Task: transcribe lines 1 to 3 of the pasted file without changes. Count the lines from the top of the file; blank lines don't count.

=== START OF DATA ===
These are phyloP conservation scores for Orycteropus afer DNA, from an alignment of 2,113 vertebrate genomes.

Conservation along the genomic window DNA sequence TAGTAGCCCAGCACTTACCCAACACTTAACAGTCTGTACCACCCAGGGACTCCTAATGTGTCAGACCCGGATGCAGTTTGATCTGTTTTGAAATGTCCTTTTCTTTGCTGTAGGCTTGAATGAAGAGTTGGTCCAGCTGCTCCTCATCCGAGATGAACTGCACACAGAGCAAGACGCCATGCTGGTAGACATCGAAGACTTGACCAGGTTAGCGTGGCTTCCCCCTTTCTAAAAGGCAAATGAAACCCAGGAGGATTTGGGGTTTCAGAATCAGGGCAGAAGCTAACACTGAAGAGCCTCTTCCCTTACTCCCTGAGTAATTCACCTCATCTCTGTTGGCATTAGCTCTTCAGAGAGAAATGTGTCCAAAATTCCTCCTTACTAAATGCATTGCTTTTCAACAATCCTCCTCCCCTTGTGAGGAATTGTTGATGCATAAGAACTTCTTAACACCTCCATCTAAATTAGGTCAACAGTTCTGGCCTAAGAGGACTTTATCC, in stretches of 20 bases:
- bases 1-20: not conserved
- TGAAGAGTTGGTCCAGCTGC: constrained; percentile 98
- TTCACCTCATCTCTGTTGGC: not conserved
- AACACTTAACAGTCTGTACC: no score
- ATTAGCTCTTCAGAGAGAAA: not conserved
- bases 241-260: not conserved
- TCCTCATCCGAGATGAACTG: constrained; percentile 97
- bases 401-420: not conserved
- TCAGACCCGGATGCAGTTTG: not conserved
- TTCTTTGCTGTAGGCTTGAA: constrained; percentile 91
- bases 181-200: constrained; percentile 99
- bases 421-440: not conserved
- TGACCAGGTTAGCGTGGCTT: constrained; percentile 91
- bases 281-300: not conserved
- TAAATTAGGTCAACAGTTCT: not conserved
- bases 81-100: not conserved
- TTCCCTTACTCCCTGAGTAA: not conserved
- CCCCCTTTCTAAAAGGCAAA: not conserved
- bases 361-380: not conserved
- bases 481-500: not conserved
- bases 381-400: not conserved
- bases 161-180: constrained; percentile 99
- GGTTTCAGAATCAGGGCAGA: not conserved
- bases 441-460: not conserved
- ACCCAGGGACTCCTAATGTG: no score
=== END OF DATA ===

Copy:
These are phyloP conservation scores for Orycteropus afer DNA, from an alignment of 2,113 vertebrate genomes.

Conservation along the genomic window DNA sequence TAGTAGCCCAGCACTTACCCAACACTTAACAGTCTGTACCACCCAGGGACTCCTAATGTGTCAGACCCGGATGCAGTTTGATCTGTTTTGAAATGTCCTTTTCTTTGCTGTAGGCTTGAATGAAGAGTTGGTCCAGCTGCTCCTCATCCGAGATGAACTGCACACAGAGCAAGACGCCATGCTGGTAGACATCGAAGACTTGACCAGGTTAGCGTGGCTTCCCCCTTTCTAAAAGGCAAATGAAACCCAGGAGGATTTGGGGTTTCAGAATCAGGGCAGAAGCTAACACTGAAGAGCCTCTTCCCTTACTCCCTGAGTAATTCACCTCATCTCTGTTGGCATTAGCTCTTCAGAGAGAAATGTGTCCAAAATTCCTCCTTACTAAATGCATTGCTTTTCAACAATCCTCCTCCCCTTGTGAGGAATTGTTGATGCATAAGAACTTCTTAACACCTCCATCTAAATTAGGTCAACAGTTCTGGCCTAAGAGGACTTTATCC, in stretches of 20 bases:
- bases 1-20: not conserved